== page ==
Patience with Yourself
By Sherry Worel
Sunday, we came to understand that the heart of the Savior is rooted and grounded in long-suffering or patience. We contrasted the impatience of the Israelites with the incredible patience of Jesus Christ. And we saw how His long-suffering was demonstrated as He chose to stay on the cross and pay the penalty for our sins (Hebrews 12:3 and Colossians 2:13-15).
In James chapter 5, we also studied the practice of patience and ultimately came to understand that when we exercise patience, our lives speak volumes to those around us. And that is so important.
But I took to heart a slightly different application. I got to thinking about how much we need to show some patience to yourselves. In this day of “instant” everything, it is easy to assume that spiritual growth and maturity will come that way too.
We come to Christ in saving faith, start to serve Him with some passion and often we then expect that our lives will be thoroughly and completely changed for the good...overnight! But it just doesn’t happen that way. And if we are not careful, it’s too easy to become discouraged and give up.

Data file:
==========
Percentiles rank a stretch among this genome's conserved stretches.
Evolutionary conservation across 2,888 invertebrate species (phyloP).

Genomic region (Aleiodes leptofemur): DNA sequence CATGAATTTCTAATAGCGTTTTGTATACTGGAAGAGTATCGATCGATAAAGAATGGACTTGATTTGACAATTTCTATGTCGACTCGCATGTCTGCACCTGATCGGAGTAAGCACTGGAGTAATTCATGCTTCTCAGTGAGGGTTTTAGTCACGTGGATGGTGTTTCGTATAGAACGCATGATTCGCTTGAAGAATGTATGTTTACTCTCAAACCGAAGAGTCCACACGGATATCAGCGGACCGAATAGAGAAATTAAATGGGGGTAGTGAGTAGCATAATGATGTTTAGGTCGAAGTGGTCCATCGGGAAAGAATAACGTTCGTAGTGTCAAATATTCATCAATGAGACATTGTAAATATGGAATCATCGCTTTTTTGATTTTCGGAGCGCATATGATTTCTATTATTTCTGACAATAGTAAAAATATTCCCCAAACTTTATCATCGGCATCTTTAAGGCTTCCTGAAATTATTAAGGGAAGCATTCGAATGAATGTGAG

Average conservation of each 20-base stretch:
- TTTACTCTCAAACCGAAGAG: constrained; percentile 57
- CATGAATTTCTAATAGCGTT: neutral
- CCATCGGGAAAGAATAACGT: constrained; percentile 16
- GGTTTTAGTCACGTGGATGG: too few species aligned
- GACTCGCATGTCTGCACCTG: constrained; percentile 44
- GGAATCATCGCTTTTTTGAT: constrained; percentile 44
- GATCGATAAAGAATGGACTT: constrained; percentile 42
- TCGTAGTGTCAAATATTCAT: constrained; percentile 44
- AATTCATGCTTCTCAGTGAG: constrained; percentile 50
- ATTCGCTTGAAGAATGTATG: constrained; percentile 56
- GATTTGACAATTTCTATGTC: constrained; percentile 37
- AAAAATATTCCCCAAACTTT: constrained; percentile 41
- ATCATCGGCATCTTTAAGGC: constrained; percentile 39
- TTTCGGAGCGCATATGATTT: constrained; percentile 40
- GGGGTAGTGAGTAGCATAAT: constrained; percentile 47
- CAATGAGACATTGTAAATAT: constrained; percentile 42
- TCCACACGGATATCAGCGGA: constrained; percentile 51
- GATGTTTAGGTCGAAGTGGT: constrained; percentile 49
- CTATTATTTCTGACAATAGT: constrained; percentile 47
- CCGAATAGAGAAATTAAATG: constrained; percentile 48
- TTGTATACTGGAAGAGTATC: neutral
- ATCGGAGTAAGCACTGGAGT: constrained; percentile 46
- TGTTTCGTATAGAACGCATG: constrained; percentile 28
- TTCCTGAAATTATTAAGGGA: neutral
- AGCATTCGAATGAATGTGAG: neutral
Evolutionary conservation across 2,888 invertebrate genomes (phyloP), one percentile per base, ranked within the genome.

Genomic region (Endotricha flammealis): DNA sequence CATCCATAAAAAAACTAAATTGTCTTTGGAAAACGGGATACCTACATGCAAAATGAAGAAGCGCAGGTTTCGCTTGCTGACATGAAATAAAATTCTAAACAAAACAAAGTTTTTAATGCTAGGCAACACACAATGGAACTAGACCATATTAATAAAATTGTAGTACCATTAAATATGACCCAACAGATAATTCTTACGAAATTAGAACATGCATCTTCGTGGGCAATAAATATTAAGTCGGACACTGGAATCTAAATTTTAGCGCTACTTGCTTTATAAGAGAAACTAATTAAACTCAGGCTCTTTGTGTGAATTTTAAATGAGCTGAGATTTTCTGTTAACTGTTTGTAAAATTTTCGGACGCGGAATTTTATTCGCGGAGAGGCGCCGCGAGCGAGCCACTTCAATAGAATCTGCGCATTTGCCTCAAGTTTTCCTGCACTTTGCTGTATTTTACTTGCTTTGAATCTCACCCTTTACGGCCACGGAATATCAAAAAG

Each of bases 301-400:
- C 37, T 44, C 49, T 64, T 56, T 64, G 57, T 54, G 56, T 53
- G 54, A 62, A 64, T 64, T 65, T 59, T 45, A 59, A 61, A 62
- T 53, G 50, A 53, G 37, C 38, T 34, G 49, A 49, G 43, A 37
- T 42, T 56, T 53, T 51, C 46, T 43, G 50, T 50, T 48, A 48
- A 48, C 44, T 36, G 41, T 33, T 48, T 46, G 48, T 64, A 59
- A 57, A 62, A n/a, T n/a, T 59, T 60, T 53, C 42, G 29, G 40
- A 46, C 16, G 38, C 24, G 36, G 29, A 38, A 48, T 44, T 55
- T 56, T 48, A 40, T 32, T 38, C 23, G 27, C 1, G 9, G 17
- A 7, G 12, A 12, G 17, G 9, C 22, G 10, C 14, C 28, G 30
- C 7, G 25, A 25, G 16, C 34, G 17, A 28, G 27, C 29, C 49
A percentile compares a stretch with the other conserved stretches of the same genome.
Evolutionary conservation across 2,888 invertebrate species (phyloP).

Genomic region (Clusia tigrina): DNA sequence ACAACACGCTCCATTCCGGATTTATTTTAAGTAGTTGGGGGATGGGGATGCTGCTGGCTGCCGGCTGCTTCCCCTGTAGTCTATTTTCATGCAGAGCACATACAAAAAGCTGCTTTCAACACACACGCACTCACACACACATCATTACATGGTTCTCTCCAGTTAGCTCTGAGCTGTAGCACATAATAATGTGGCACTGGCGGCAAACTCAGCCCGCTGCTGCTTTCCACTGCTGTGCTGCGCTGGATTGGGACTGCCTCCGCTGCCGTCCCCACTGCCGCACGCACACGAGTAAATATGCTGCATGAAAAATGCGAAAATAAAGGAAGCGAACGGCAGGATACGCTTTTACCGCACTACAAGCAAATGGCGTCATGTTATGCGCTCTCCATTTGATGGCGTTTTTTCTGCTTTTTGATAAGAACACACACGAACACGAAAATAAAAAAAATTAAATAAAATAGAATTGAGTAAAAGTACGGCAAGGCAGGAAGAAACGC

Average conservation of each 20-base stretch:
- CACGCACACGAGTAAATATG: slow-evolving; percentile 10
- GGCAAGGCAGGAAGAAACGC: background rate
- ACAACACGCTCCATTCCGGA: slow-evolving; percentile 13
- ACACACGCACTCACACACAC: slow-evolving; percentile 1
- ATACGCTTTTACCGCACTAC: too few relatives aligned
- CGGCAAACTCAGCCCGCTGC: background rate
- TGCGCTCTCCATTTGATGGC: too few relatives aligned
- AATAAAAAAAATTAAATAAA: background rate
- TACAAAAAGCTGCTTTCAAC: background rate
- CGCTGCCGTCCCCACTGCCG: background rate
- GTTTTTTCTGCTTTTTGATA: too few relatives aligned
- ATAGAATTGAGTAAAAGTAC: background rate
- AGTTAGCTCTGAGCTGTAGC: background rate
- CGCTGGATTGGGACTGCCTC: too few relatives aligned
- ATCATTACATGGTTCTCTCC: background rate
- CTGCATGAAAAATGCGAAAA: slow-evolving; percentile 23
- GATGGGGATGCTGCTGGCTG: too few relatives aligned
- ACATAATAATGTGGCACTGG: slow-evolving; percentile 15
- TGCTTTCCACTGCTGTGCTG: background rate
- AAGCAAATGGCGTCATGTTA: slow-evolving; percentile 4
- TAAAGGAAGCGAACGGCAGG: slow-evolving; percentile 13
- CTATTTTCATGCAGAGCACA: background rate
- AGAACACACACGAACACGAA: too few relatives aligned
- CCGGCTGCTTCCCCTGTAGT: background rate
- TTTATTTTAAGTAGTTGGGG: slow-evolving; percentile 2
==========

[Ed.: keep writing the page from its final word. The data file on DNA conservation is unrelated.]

That’s where the patience with yourself comes in!
A passage of scripture that helps give me perspective in this area is found in Deuteronomy 7:22. The Israelites are in the midst of trying to drive out the 7 “ite” nations who occupy the promised land that God gave them. As they wrestled with that whole process, Moses reminds them:
“The Lord your God will drive out those nations before you, LITTLE by LITTLE.”
They weren’t prepared to instantly conquer all those nations. It would take time and a coordinated effort to accomplish that goal.
In a similar fashion (little by little), the enemies of our souls will be driven out of our lives. Little by little. Not overnight. Not instantly. Not just because we want it to be so. But over time, battles will be won, new territory will be occupied and victories can be celebrated.
Truth be known, it takes some God-given patience to be long suffering with ourselves. Of course, we can’t just lower the godly expectations or be satisfied with spiritual mediocrity. But we must give ourselves some room to learn, some time to mature, some opportunities to apply truth and keep moving towards the goal: Becoming like Jesus.
So, if you are struggling a bit this week with some failures or foibles, just cut yourself some slack. Don’t give up. Don’t quit. Don’t fall back on some ready-made excuses. As you repent, just exercise a little patience with the person in the mirror and keep going.
Little by little , with some patience and long-suffering directed inward, our lives can be shaped into a form that looks like His.